SAN FRANCISCO, CA / ACCESSWIRE / May 25, 2023 / Once built, tech infrastructure will inevitably become outdated as new features and capabilities become available that weren't possible when it was built. For banks to remain competitive, then, they need to be always plugged into the innovation and changes happening in digital banking.
But even grabbing new solutions as they come out can get cumbersome as IT leaders try to integrate bandage software with legacy technology. Eventually, the system becomes disjointed and inefficient, with redundant features and disconnected processes.
The Platform-as-a-Service (PaaS) model is meant to provide a more functional and cost-efficient alternative to this process. Here's how PaaS like Blend's composable origination platform are changing how banks keep up with digital transformation.
PaaS Is The Low-Code, Infrastructure-Light Way For Banks To Build Custom Software
Unlike Software as a Service (SaaS) which offers out-of-the-box software, PaaS gives users a platform where they can build their own solutions. This means banks have the ability to tailor their own tech stack and modify it as they go while the provider handles the storage, maintenance, and software updates.
The platform providers' value stems from a commitment to updating their solutions with the latest features - and innovating new features - in an effort to keep their products at the forefront. As a result, platform users don't need to constantly keep tabs on what's happening in the banking tech space or keep tacking on new software to an increasingly cumbersome and complicated tech stack.
With Blend, for example, users can add and remove features as needed without interfering with the whole system because each component is containerized in what the platform calls 'blocks.' Instead of writing code, users just drag and drop blocks to configure a custom origination and account opening experience.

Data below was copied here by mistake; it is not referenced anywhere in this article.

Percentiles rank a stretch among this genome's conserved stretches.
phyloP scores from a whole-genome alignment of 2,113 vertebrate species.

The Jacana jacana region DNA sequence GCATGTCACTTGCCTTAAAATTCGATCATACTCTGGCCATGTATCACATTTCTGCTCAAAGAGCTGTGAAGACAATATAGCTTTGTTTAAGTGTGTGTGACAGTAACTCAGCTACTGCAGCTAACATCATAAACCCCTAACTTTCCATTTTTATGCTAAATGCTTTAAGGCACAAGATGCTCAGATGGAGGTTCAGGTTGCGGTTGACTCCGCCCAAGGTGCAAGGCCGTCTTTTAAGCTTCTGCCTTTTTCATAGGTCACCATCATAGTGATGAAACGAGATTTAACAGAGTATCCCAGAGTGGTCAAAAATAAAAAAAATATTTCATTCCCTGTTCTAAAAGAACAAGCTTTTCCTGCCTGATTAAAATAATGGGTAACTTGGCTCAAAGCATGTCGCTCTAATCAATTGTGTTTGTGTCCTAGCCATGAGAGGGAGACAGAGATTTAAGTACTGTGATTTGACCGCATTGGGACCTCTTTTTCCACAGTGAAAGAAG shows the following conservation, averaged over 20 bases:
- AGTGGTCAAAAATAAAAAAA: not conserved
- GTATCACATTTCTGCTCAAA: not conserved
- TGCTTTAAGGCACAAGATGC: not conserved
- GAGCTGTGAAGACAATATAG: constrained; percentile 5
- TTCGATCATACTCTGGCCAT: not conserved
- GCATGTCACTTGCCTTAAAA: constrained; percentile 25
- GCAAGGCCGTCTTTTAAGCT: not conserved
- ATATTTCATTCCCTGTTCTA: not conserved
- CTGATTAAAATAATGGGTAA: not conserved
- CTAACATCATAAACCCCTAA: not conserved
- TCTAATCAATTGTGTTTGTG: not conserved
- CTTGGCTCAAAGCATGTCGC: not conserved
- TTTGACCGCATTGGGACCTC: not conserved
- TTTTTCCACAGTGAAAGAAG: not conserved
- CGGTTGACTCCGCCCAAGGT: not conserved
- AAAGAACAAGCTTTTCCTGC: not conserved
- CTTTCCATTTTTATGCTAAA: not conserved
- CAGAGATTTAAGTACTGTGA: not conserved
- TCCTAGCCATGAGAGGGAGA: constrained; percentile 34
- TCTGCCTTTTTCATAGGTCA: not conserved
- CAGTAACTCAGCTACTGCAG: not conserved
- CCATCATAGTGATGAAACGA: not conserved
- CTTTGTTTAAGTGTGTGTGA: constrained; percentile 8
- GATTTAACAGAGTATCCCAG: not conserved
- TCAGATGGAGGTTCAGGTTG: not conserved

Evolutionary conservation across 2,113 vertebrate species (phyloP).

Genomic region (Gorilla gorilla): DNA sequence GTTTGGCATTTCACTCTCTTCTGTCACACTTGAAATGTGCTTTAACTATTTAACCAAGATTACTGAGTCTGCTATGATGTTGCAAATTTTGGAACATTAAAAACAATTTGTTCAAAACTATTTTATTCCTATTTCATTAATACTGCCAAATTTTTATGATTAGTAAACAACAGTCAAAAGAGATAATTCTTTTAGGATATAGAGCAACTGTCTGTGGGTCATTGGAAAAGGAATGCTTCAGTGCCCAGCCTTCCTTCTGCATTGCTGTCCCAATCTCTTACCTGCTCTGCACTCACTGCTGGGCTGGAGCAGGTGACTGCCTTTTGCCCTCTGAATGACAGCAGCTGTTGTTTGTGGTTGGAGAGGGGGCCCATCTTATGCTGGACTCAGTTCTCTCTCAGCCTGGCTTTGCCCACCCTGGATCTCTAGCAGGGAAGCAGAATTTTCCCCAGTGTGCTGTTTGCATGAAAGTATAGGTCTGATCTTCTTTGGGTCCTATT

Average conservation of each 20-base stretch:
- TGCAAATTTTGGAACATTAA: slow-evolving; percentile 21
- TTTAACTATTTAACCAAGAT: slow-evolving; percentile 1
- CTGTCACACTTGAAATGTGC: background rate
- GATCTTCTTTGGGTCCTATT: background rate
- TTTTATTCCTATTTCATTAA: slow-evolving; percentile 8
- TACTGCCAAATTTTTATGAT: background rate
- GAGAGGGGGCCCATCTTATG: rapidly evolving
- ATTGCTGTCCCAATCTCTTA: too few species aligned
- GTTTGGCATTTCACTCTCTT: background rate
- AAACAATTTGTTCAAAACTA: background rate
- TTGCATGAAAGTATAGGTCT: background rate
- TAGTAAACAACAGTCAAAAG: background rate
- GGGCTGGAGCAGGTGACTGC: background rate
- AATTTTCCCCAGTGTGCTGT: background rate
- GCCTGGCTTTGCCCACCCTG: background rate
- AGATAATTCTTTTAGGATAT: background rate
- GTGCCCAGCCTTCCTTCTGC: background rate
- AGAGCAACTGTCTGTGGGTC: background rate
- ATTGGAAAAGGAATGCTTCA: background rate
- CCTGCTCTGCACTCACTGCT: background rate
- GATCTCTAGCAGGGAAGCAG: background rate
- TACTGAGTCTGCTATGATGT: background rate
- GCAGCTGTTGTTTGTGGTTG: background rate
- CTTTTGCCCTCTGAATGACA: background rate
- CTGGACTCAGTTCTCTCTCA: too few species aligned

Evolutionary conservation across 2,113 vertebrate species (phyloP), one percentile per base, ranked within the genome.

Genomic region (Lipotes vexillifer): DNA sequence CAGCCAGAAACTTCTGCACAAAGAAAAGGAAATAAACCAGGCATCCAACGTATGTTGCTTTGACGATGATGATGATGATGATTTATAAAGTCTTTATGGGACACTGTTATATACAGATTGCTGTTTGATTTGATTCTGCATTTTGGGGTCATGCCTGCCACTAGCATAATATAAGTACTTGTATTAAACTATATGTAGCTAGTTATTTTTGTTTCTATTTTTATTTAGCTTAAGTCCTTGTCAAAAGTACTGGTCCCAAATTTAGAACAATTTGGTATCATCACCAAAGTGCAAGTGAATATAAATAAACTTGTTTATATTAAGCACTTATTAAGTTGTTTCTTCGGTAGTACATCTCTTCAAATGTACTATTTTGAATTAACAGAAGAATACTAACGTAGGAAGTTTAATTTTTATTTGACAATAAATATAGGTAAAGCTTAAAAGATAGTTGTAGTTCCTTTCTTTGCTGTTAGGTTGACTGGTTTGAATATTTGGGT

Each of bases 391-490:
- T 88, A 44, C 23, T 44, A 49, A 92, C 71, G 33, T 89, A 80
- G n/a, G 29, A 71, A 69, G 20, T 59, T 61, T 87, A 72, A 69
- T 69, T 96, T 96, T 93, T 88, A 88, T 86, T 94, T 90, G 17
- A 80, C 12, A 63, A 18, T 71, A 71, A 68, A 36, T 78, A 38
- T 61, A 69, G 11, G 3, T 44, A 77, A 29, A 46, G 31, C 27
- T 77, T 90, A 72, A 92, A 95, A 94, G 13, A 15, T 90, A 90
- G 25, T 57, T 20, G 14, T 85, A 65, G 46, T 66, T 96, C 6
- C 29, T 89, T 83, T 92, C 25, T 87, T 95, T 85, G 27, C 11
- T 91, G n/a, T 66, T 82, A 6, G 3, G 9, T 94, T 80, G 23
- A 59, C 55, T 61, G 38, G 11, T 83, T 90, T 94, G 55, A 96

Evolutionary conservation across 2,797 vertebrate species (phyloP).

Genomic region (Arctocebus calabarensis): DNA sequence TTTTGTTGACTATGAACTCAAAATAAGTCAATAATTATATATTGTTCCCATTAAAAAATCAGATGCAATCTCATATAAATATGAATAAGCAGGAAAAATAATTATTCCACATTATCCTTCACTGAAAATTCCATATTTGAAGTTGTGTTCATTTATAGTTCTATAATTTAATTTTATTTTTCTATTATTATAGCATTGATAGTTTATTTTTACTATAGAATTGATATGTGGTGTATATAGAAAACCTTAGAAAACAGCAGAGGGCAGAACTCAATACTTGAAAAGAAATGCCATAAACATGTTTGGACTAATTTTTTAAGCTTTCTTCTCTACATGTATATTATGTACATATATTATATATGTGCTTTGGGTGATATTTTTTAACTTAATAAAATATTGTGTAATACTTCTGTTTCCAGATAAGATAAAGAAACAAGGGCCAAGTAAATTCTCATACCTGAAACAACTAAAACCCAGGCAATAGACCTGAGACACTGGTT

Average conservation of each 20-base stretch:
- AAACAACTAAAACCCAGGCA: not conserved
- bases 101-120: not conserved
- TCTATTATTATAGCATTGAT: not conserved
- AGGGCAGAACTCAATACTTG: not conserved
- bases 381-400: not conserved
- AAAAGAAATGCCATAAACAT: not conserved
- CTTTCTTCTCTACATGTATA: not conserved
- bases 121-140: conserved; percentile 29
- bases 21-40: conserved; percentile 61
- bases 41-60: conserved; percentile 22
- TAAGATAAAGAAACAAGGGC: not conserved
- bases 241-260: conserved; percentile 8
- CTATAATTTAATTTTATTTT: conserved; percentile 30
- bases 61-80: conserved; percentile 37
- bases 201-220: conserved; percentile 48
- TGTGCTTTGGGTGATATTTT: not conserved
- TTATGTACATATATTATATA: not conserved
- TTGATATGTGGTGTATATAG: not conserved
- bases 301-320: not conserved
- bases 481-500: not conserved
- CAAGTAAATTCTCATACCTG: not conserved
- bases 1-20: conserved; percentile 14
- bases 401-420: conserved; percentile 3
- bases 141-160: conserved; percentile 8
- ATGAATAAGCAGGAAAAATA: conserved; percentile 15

This makes it easy to scale and keep up with the latest advances in banking tech without building entire new systems from scratch. As they scale and adapt, users can remove blocks or drag in new ones without causing errors in other parts of their infrastructure.
In addition to making banks more flexible and scalable, Blend can also make them more cost-efficient. By avoiding the costs of maintaining physical tech infrastructure or paying for more capacity than they need, banks can cut their tech spend without losing any of the functions or features they need.
Blend also allows a bank's staff to do more with the same hours - automation and cloud collaboration capabilities help speed up processes and reduce manual steps so they have the ability to process more loans, onboard more customers and seamlessly cross-sell more financial products.
Blend's PaaS Approach Is Good For Bank Customers, Too
Mobile banking, remote deposits, and even the ability to activate or disable their cards from their phone are all features that were made possible by cloud banking services and are now indispensable for many customers.
Blend takes that digital-first user-friendly experience a step further with fully digital credit, loan and deposit account applications using an intuitive interface to guide customers through the application. Pre-filled parts of the application, completed using data the customer has already provided for the bank, support a 'show me you know me' approach to customer service.
There's also an in-application co-pilot feature that allows customers to connect with a live representative who will immediately be able to see the exact part of the application the user is stuck in for fast, seamless assistance.
The flexibility provided by Blend's PaaS services is underpinned by the Consumer Banking Suite and Mortgage Suite, out-of-the-box product foundations that enable banks to offer a single user interface across all of the bank's financial products. Customers benefit from a cohesive experience and the flexibility to manage multiple products and services - like a deposit account, mortgage and even shopping for a new car - in one easy-to-use interface.
Featured photo by Kampus Production on Pexels.
SOURCE: Blend Labs Inc.
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